Luleå University of Technology, Department of Civil, Environmental and Natural Resources Engineering, Operation, Maintenance and Acoustics.
    Auditoria de Manutenção Baseada em Elementos Quantitativos e Qualitativos em Sistemas de Saúde2011In: Tecno Hospital, ISSN 1645-9431, no 47, p. 24-29Article in journal (Other academic)
    Abstract [en]

    The dependability of hospital facilities and equipments is a critical element in the performance of health care systems. The availability needs to be near one hundred percent, especially equipment related to the emergency department. Faults in equipments have to be rectified as fast as possible, i.e. the organizational readiness and the maintainability of the equipments need to be excellent. This paper introduces a maintenance audit model, based on quantitative and qualitative elements, together with a maturity model for facilities and equipments of health care systems. Qualitative and quantitative methods are combined in order to complement advantages and disadvantages of them both.

  • 157.
    Stenström, Christer
    et al.
    Luleå University of Technology, Department of Civil, Environmental and Natural Resources Engineering, Operation, Maintenance and Acoustics.
    Parida, Aditya
    Luleå University of Technology, Department of Civil, Environmental and Natural Resources Engineering, Operation, Maintenance and Acoustics.
    Galar, Diego
    Luleå University of Technology, Department of Civil, Environmental and Natural Resources Engineering, Operation, Maintenance and Acoustics.
    Maintenance performance indicators for railway infrastructure management2012In: Proceedings of the First International Conference on Railway Technology: Research, Development and Maintenance / [ed] J. Pombo, Stirlingshire, UK: Civil-Comp Press , 2012Conference paper (Refereed)
    Abstract [en]

    Railway traffic has increased over the last decade and it is believed to increase further with the movement of transportation from road to rail, due to the increasing energy costs and the demand to reduce emissions. To manage the assets effectively within the business objectives, the effect of maintenance activities must be measured and monitored. Performance indicators are continuously identified and developed to support infrastructure managers in decision making, but they are often ad-hoc and seldom standardised. In this paper, about 130 maintenance performance indicators for railway infrastructures have been mapped and compared with indicators of European standard. The listed indicators form a basis for constructing a maintenance performance measurement system for railway infrastructures.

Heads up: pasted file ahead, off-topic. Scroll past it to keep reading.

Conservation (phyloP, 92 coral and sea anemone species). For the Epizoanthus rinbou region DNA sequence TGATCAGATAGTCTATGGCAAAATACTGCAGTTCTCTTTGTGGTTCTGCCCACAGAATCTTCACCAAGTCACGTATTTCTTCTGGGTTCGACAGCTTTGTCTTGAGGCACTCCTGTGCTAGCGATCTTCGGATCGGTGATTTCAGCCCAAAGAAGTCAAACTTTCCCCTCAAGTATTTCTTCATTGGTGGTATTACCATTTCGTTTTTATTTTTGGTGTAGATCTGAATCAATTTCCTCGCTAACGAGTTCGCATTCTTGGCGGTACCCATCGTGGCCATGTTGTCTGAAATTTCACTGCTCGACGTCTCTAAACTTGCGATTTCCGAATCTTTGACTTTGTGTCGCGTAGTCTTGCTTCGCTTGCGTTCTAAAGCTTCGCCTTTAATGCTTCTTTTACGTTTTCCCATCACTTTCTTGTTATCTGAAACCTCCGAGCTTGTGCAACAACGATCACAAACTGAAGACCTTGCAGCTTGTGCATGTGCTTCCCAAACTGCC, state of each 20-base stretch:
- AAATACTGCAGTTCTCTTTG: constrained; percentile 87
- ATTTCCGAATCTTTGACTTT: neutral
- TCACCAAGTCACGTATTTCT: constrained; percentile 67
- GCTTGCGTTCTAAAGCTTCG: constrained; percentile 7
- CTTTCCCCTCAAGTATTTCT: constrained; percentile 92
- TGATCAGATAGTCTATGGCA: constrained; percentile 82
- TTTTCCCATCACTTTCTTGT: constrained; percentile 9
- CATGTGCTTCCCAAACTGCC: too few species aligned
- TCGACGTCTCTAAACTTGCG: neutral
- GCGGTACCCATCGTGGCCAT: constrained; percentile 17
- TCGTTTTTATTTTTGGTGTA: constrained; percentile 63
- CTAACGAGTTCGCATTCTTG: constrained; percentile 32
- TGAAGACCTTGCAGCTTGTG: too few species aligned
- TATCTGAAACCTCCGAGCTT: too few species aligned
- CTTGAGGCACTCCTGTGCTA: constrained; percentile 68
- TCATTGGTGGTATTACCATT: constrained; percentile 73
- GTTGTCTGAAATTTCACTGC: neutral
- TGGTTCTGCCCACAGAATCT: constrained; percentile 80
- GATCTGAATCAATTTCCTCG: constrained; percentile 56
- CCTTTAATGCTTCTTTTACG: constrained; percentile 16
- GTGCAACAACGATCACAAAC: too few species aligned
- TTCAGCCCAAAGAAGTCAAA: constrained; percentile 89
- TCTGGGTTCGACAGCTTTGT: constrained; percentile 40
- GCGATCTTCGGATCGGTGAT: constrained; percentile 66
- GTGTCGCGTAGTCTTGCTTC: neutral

• 158.
    Stenström, Christer
    et al.
    Luleå University of Technology, Department of Civil, Environmental and Natural Resources Engineering, Operation, Maintenance and Acoustics.
    Parida, Aditya
    Luleå University of Technology, Department of Civil, Environmental and Natural Resources Engineering, Operation, Maintenance and Acoustics.
    Galar, Diego
    Luleå University of Technology, Department of Civil, Environmental and Natural Resources Engineering, Operation, Maintenance and Acoustics.
    Performance indicators of railway infrastructure2012In: The international Journal of railway technology, ISSN 2049-5358, E-ISSN 2053-602X, Vol. 1, no 3, p. 1-18Article in journal (Refereed)
    Abstract [en]